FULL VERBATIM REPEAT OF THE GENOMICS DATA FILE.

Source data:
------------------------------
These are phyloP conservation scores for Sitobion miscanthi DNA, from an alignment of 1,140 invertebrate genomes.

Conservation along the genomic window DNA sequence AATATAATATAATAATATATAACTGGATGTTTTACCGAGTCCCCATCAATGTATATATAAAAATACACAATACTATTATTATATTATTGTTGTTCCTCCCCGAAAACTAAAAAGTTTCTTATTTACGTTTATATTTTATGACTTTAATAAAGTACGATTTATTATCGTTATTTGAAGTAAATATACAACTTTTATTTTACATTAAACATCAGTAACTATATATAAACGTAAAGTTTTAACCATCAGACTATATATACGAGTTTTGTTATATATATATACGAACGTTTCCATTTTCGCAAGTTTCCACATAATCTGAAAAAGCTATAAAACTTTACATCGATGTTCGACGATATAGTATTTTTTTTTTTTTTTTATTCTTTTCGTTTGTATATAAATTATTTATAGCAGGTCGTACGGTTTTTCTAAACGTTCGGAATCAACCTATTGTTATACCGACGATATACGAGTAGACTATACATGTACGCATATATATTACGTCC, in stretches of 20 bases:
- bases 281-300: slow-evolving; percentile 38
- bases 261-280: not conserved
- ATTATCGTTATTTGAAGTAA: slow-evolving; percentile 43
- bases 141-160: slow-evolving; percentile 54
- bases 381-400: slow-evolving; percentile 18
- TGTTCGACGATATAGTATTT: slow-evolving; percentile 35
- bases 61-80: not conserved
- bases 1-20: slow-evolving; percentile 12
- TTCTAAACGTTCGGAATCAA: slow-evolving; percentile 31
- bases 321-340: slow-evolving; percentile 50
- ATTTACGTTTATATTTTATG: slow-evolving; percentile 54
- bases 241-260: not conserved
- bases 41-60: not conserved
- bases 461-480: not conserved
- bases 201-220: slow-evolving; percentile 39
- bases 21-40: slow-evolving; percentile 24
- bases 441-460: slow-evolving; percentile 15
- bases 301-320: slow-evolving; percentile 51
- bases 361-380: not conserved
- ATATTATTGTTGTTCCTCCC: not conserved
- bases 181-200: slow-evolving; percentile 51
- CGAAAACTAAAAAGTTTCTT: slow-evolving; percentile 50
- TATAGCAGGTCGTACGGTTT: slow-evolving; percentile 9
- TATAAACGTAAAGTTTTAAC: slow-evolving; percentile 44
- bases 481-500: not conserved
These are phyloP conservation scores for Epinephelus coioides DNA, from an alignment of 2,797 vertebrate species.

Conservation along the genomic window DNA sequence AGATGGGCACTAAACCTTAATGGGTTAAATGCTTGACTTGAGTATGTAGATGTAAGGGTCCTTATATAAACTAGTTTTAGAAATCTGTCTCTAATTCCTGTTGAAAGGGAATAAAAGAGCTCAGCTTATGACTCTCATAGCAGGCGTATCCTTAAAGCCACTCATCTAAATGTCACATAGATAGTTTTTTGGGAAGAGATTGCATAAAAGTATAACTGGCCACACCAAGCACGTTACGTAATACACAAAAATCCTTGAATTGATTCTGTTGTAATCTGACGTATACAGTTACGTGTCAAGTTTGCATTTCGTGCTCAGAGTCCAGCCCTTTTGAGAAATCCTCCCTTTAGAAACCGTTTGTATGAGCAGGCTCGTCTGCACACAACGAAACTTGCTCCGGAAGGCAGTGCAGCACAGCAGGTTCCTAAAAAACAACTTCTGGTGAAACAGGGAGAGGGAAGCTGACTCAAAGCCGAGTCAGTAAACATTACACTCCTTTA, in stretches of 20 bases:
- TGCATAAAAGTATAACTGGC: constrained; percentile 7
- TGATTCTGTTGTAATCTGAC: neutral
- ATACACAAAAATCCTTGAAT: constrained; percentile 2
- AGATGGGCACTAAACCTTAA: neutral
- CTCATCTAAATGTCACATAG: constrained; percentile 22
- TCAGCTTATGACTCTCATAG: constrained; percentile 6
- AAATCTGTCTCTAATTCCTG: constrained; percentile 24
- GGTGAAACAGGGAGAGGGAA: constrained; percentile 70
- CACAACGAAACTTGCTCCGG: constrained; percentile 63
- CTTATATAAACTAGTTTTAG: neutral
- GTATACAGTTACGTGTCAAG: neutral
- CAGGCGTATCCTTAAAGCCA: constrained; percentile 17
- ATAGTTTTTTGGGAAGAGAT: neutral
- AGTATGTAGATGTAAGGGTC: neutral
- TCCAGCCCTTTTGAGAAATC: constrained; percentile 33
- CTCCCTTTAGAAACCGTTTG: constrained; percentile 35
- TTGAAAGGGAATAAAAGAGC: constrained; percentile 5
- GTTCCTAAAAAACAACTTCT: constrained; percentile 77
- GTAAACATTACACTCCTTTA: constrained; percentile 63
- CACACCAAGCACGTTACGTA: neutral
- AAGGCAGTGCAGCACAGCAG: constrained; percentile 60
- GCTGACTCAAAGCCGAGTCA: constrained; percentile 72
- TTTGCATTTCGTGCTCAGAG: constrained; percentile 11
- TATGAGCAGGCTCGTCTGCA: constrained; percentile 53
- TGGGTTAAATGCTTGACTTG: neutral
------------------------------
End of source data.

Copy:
These are phyloP conservation scores for Sitobion miscanthi DNA, from an alignment of 1,140 invertebrate genomes.

Conservation along the genomic window DNA sequence AATATAATATAATAATATATAACTGGATGTTTTACCGAGTCCCCATCAATGTATATATAAAAATACACAATACTATTATTATATTATTGTTGTTCCTCCCCGAAAACTAAAAAGTTTCTTATTTACGTTTATATTTTATGACTTTAATAAAGTACGATTTATTATCGTTATTTGAAGTAAATATACAACTTTTATTTTACATTAAACATCAGTAACTATATATAAACGTAAAGTTTTAACCATCAGACTATATATACGAGTTTTGTTATATATATATACGAACGTTTCCATTTTCGCAAGTTTCCACATAATCTGAAAAAGCTATAAAACTTTACATCGATGTTCGACGATATAGTATTTTTTTTTTTTTTTTATTCTTTTCGTTTGTATATAAATTATTTATAGCAGGTCGTACGGTTTTTCTAAACGTTCGGAATCAACCTATTGTTATACCGACGATATACGAGTAGACTATACATGTACGCATATATATTACGTCC, in stretches of 20 bases:
- bases 281-300: slow-evolving; percentile 38
- bases 261-280: not conserved
- ATTATCGTTATTTGAAGTAA: slow-evolving; percentile 43
- bases 141-160: slow-evolving; percentile 54
- bases 381-400: slow-evolving; percentile 18
- TGTTCGACGATATAGTATTT: slow-evolving; percentile 35
- bases 61-80: not conserved
- bases 1-20: slow-evolving; percentile 12
- TTCTAAACGTTCGGAATCAA: slow-evolving; percentile 31
- bases 321-340: slow-evolving; percentile 50
- ATTTACGTTTATATTTTATG: slow-evolving; percentile 54
- bases 241-260: not conserved
- bases 41-60: not conserved
- bases 461-480: not conserved
- bases 201-220: slow-evolving; percentile 39
- bases 21-40: slow-evolving; percentile 24
- bases 441-460: slow-evolving; percentile 15
- bases 301-320: slow-evolving; percentile 51
- bases 361-380: not conserved
- ATATTATTGTTGTTCCTCCC: not conserved
- bases 181-200: slow-evolving; percentile 51
- CGAAAACTAAAAAGTTTCTT: slow-evolving; percentile 50
- TATAGCAGGTCGTACGGTTT: slow-evolving; percentile 9
- TATAAACGTAAAGTTTTAAC: slow-evolving; percentile 44
- bases 481-500: not conserved
These are phyloP conservation scores for Epinephelus coioides DNA, from an alignment of 2,797 vertebrate species.

Conservation along the genomic window DNA sequence AGATGGGCACTAAACCTTAATGGGTTAAATGCTTGACTTGAGTATGTAGATGTAAGGGTCCTTATATAAACTAGTTTTAGAAATCTGTCTCTAATTCCTGTTGAAAGGGAATAAAAGAGCTCAGCTTATGACTCTCATAGCAGGCGTATCCTTAAAGCCACTCATCTAAATGTCACATAGATAGTTTTTTGGGAAGAGATTGCATAAAAGTATAACTGGCCACACCAAGCACGTTACGTAATACACAAAAATCCTTGAATTGATTCTGTTGTAATCTGACGTATACAGTTACGTGTCAAGTTTGCATTTCGTGCTCAGAGTCCAGCCCTTTTGAGAAATCCTCCCTTTAGAAACCGTTTGTATGAGCAGGCTCGTCTGCACACAACGAAACTTGCTCCGGAAGGCAGTGCAGCACAGCAGGTTCCTAAAAAACAACTTCTGGTGAAACAGGGAGAGGGAAGCTGACTCAAAGCCGAGTCAGTAAACATTACACTCCTTTA, in stretches of 20 bases:
- TGCATAAAAGTATAACTGGC: constrained; percentile 7
- TGATTCTGTTGTAATCTGAC: neutral
- ATACACAAAAATCCTTGAAT: constrained; percentile 2
- AGATGGGCACTAAACCTTAA: neutral
- CTCATCTAAATGTCACATAG: constrained; percentile 22
- TCAGCTTATGACTCTCATAG: constrained; percentile 6
- AAATCTGTCTCTAATTCCTG: constrained; percentile 24
- GGTGAAACAGGGAGAGGGAA: constrained; percentile 70
- CACAACGAAACTTGCTCCGG: constrained; percentile 63
- CTTATATAAACTAGTTTTAG: neutral
- GTATACAGTTACGTGTCAAG: neutral
- CAGGCGTATCCTTAAAGCCA: constrained; percentile 17
- ATAGTTTTTTGGGAAGAGAT: neutral
- AGTATGTAGATGTAAGGGTC: neutral
- TCCAGCCCTTTTGAGAAATC: constrained; percentile 33
- CTCCCTTTAGAAACCGTTTG: constrained; percentile 35
- TTGAAAGGGAATAAAAGAGC: constrained; percentile 5
- GTTCCTAAAAAACAACTTCT: constrained; percentile 77
- GTAAACATTACACTCCTTTA: constrained; percentile 63
- CACACCAAGCACGTTACGTA: neutral
- AAGGCAGTGCAGCACAGCAG: constrained; percentile 60
- GCTGACTCAAAGCCGAGTCA: constrained; percentile 72
- TTTGCATTTCGTGCTCAGAG: constrained; percentile 11
- TATGAGCAGGCTCGTCTGCA: constrained; percentile 53
- TGGGTTAAATGCTTGACTTG: neutral